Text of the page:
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Palau President Surangel Whipps, Jr. speaks at COP26 on November 2, 2021 in Glasgow, Scotland. (Photo: Adrian Dennis/Pool via Getty Images)

Palau President Surangel Whipps Jr. speaks at COP26 on November 2, 2021 in Glasgow, Scotland. (Photo: Adrian Dennis/Pool via Getty Images)

'You Might as Well Bomb Our Islands': Palau President Admonishes Big Emitters at COP26

"Leaders of the G20, we are drowning and our only hope is the life-ring you are holding," said Surangel Whipps Jr., president of the Pacific island nation. "You must act now. We must act together."

Kenny Stancil

On the third day of the COP26 climate conference, Surangel Whipps Jr., president of the Pacific island nation of Palau, reprimanded the leaders of wealthy countries, telling the world's biggest greenhouse gas emitters: "You might as well bomb our islands."

"We see the scorching sun is giving us intolerable heat, the warming sea is invading us, and the winds are blowing us every which way," Whipps said Tuesday. "Our resources are disappearing before our eyes and our future is being robbed from us."

"Frankly speaking," he continued, "there is no dignity to a slow and painful death—you might as well bomb our islands instead of making us suffer only to witness our slow and fateful demise."

The president's comments came two days after the World Meteorological Organization released new data showing that the most recent seven years, including 2021, are on track to be the seven hottest on record and that sea-level rise reached a new high this year.

Last month, the International Energy Agency reiterated its message that expanding fossil fuel extraction is incompatible with limiting global warming to 1.5°C above preindustrial levels by the end of the century and that the production of clean energy must be scaled up immediately.

The United Nations Environment Program (UNEP), meanwhile, said last month that the worldwide transition to renewable energy is far behind schedule—with fossil fuel use projected to increase this decade even as annual reductions in coal, oil, and gas production are necessary to avert the worst consequences of the climate crisis.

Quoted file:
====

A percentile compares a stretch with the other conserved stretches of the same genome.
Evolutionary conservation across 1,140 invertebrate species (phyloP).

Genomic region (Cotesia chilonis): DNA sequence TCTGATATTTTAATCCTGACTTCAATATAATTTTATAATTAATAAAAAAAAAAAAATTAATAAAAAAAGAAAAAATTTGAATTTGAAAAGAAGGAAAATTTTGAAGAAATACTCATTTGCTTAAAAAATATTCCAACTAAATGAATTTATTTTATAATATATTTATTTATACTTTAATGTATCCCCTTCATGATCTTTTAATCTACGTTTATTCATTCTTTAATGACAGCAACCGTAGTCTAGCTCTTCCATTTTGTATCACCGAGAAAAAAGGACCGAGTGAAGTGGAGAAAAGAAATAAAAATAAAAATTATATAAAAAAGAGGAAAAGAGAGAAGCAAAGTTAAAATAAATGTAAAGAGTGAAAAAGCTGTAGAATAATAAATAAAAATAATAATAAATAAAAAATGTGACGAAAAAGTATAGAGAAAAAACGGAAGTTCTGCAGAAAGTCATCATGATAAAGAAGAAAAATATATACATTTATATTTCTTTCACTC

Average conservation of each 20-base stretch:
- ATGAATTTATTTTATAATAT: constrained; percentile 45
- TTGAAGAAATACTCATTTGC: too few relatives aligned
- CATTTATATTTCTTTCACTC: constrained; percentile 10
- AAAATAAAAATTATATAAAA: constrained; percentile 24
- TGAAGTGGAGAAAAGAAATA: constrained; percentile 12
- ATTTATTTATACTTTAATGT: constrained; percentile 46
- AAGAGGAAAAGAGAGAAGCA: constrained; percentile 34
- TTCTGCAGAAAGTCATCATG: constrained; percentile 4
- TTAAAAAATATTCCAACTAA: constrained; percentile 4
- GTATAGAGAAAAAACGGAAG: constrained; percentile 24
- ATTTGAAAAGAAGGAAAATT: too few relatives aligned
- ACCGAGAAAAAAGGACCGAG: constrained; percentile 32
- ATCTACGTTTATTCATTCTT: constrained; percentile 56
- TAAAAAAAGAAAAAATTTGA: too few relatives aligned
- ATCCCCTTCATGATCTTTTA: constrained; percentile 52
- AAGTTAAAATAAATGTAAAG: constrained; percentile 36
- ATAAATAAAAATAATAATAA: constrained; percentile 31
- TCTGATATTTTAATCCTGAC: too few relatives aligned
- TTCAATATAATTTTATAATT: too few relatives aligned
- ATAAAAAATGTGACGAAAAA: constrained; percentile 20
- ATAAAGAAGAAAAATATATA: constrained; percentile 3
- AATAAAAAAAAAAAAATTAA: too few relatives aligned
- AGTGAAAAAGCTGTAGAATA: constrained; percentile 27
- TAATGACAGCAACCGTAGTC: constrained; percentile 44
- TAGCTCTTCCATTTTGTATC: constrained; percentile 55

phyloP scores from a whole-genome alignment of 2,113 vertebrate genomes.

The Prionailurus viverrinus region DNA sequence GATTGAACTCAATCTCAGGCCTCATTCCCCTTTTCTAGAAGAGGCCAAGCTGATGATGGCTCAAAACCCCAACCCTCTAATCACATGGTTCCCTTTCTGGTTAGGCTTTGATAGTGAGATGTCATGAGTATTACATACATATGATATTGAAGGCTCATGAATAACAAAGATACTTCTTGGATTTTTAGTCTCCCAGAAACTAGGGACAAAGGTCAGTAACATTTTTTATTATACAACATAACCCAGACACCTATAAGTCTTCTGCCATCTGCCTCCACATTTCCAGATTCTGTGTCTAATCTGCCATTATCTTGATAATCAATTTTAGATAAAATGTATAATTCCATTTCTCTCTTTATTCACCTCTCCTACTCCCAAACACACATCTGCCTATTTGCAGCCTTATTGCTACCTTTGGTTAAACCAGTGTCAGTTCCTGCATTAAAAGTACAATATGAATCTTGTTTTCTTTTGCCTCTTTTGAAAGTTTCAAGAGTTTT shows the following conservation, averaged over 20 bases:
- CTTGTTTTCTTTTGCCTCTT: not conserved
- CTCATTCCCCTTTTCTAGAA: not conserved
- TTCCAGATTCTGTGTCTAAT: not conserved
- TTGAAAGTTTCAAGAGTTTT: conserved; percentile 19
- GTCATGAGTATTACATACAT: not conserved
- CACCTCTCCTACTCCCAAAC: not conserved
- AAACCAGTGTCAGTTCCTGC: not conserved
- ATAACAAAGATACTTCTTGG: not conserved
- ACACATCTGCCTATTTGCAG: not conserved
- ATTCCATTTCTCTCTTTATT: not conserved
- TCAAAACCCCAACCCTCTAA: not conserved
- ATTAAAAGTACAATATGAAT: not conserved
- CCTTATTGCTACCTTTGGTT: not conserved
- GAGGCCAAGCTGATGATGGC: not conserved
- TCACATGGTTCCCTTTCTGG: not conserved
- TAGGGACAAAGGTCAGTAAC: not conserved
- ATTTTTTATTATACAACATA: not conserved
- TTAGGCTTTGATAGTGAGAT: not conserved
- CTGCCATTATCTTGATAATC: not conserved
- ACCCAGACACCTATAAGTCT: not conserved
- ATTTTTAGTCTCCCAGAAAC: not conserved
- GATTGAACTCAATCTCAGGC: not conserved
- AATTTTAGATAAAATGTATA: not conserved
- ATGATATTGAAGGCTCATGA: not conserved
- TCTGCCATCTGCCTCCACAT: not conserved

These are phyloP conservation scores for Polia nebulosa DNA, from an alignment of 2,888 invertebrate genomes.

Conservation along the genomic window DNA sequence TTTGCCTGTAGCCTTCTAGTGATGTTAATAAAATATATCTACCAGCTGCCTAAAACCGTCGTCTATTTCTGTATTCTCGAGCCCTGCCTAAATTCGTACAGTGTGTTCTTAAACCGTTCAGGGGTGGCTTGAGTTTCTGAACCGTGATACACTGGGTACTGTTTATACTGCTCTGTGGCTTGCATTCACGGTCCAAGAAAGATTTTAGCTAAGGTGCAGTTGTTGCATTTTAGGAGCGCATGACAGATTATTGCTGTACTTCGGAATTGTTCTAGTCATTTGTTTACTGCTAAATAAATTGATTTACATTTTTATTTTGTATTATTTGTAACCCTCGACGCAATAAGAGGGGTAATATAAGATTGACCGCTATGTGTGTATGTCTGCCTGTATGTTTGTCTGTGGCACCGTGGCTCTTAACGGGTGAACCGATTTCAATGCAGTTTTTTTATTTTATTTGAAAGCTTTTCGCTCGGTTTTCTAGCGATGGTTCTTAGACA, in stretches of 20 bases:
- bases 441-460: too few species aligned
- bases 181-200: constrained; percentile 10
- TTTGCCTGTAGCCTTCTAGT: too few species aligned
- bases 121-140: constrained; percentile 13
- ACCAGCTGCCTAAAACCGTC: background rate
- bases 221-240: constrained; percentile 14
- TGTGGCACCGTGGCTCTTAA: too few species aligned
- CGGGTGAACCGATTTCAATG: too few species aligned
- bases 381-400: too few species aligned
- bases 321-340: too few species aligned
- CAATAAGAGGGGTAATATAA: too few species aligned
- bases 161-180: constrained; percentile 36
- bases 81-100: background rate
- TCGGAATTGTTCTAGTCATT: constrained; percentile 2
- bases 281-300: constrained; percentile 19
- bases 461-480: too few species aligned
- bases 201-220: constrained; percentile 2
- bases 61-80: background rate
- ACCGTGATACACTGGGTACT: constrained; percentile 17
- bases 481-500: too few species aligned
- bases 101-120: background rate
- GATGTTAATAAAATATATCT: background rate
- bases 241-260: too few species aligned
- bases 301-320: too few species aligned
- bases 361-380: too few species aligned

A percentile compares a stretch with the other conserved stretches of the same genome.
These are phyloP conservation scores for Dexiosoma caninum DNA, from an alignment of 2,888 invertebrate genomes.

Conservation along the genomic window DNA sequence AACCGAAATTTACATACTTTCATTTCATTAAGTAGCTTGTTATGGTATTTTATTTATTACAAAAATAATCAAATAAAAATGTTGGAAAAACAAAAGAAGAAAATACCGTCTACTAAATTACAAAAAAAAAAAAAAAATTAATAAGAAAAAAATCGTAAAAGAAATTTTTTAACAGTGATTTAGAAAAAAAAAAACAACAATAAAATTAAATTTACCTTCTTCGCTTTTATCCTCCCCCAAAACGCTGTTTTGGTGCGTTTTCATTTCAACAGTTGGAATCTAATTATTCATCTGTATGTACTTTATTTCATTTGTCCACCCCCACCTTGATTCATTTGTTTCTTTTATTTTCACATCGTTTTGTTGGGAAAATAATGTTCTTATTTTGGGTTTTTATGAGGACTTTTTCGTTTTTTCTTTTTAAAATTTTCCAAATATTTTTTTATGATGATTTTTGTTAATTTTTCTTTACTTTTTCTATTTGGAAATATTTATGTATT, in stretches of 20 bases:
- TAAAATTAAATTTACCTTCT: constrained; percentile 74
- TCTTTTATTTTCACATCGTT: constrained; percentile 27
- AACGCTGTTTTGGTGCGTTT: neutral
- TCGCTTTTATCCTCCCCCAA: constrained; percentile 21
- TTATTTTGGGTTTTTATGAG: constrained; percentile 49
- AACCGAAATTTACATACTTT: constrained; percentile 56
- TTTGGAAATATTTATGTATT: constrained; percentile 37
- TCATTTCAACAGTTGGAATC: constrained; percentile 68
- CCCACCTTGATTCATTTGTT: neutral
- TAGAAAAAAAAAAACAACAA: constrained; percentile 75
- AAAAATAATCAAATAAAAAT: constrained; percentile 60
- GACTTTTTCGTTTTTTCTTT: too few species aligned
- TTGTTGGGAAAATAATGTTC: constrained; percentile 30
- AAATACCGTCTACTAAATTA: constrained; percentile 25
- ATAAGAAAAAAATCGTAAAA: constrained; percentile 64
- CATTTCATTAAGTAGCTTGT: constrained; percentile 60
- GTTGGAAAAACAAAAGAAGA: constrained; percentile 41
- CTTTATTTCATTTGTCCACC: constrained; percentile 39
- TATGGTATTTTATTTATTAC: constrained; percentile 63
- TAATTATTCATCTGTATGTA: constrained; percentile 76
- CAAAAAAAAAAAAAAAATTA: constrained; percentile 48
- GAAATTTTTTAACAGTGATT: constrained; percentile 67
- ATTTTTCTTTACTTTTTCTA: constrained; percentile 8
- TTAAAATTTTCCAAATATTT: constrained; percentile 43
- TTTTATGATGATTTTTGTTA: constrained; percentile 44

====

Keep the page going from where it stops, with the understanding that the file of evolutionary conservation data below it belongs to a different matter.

If countries—starting with the rich polluters most responsible for exacerbating extreme weather—fail to rapidly and drastically slash greenhouse gas emissions, UNEP warned, the planet is on pace for a "catastrophic" 2.7°C of heating this century.

According to Whipps, there are similarities between the fossil fuel-driven climate emergency and a Palau legend in which a boy with a voracious appetite turns into a giant who "wouldn't stop growing."

"Due to his unruly appetite," Whipps told the summit audience, "the whole island community was forced to feed him... depleting all the natural resources."

When the giant boy attempted to eat them, the islanders "banded together, took bold action, and set fire to him," the president explained, describing the tale as "eerily reminiscent" of the present dilemma.

"Large emitters with their insatiable appetite for advancement are continuing to abuse our environment, threatening our very survival," said Whipps. "COP26 must light the fire."

Echoing recent criticisms of wealthy governments' inadequate and unfulfilled climate commitments, the president of Palau said that "devastated" island nations demand cooperative and transformative interventions, including a ramping up of green funding for developing countries—from the current pledge of $100 billion per year to the $4 trillion the World Bank says is necessary for mitigation and adaptation.

"Leaders of the G20, we are drowning and our only hope is the life-ring you are holding," he added. "You must act now, we must act together."


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